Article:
Are you at a point in your exercise journey where you feel like you are giving 100% effort every session, every day of the week, but the progress you have made has stalled? Do you train every day because you feel if you stop you will lose all of the hard earned progress you have made?
This is a dilemma that many individuals working towards their training goals have. Like a lot of things in life, we believe that more is better. The more I work out, the fitter I will get. The more I work out, the more body composition changes I can make.
These statements do have some merit in the fact that in order to reach our goals, we do indeed have to work hard and push ourselves to new levels. However, we can assure you that if you opt for an “all in” approach to exercise day after day, your goals will be as far away as they were when you began.
We are all aware of the many training modes that can help us achieve our exercise goals, be it strength, cardiovascular, circuit, boxing, running or cycling, just to name a few. Yet there is one aspect of training that is often neglected due to our “more is better” mentality.
Rest and Recovery is the training component that is commonly overlooked by individuals because they don’t understand the need for it and are not aware of the benefits that it can bring.
All types of training put the body and its systems under physiological stress. By incorporating recovery protocols into a training programme or exercise journey, the body will be able to adapt to this stress and then cope with it. This adaptation is the body becoming fitter, stronger and healthier which allows the body to be pushed to the next level where training goals can be reached.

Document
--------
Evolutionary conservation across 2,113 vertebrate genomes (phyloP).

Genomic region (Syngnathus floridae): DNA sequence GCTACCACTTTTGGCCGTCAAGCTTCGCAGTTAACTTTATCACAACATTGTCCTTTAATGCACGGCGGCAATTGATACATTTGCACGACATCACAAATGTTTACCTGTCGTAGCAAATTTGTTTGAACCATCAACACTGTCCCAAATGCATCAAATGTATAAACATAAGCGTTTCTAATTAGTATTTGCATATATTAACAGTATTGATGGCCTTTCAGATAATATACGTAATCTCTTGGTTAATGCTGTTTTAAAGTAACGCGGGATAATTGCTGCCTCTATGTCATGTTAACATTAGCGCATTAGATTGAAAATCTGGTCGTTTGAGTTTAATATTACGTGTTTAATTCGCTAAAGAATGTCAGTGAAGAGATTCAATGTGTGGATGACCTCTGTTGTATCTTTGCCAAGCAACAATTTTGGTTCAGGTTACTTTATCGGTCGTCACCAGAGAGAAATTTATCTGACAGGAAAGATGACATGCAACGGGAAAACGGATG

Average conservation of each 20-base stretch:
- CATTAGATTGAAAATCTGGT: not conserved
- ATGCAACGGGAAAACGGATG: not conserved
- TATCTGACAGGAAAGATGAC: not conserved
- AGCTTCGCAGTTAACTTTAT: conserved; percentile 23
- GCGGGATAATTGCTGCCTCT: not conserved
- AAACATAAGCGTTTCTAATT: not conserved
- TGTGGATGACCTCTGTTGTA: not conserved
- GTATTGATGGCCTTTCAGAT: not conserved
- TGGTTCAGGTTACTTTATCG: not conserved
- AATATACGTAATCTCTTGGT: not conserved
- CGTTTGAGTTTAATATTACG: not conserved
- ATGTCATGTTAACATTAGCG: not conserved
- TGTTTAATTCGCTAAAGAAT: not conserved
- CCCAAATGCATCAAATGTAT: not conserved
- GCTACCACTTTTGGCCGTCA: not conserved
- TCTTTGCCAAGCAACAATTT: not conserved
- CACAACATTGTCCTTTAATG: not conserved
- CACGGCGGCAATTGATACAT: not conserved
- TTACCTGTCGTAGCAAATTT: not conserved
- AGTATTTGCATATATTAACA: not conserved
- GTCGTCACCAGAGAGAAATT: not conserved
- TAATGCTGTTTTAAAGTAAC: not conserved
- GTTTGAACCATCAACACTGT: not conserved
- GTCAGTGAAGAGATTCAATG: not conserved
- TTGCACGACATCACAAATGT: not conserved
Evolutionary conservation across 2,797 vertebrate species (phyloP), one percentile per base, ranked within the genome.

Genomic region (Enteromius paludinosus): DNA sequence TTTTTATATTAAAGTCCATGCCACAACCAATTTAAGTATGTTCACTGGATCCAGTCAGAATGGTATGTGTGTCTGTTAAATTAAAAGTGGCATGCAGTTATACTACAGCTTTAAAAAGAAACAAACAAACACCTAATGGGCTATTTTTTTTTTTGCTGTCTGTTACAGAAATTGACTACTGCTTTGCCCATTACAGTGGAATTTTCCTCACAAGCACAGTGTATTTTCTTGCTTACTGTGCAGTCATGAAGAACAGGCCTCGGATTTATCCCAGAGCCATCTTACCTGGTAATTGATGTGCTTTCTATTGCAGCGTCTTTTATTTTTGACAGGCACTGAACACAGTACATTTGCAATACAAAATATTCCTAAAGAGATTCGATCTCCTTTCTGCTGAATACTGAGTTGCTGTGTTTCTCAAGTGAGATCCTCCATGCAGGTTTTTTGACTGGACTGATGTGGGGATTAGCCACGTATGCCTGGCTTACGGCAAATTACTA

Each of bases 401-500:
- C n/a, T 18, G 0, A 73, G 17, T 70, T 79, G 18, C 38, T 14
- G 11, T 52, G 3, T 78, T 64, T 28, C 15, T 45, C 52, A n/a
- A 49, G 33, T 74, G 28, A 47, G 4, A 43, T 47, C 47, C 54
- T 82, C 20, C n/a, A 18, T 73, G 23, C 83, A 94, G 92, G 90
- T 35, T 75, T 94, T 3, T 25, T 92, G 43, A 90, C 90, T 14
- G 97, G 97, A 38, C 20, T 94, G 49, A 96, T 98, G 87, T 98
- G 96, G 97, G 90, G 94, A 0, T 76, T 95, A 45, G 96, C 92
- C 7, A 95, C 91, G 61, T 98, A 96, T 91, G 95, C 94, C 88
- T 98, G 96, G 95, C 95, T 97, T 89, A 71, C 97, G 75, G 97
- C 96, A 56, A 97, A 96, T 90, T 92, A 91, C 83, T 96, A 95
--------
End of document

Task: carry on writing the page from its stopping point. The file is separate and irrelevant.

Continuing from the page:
Aside to the positive effect that recovery has on training goals, it is also necessary in order to avoid injury and illness during a training phase, which can occur as a result of the accumulation of stress and fatigue over an extended period of time.
What is best and where should you focus your time when it comes to recovery?
There are many options when it comes to recovery tools, including ice baths, compression clothing and cupping (recently seen on some athletes at the Rio Olympics). Now there is evidence for and against these options, and we are not here to rule them out as useless. However, there are several options which are a lot more accessible and a lot easier for you to focus on and include in your training regime.
1) Include rest days and deload weeks in your training regime:
We all know what sore muscles feel like after a workout and this often will be a sign for us to take a day off before our next session. It is also important to know that along with this (good) tissue damage, the body will experience metabolic (body’s energy stores are reduced), psychological (mental stress & pressure) & neurological (nervous system tiredness) types of fatigue as well. Rest days will help limit the amount of fatigue that an individual will accumulate across a training week, while also allowing the individual to feel fresh and give full intensity in every training session.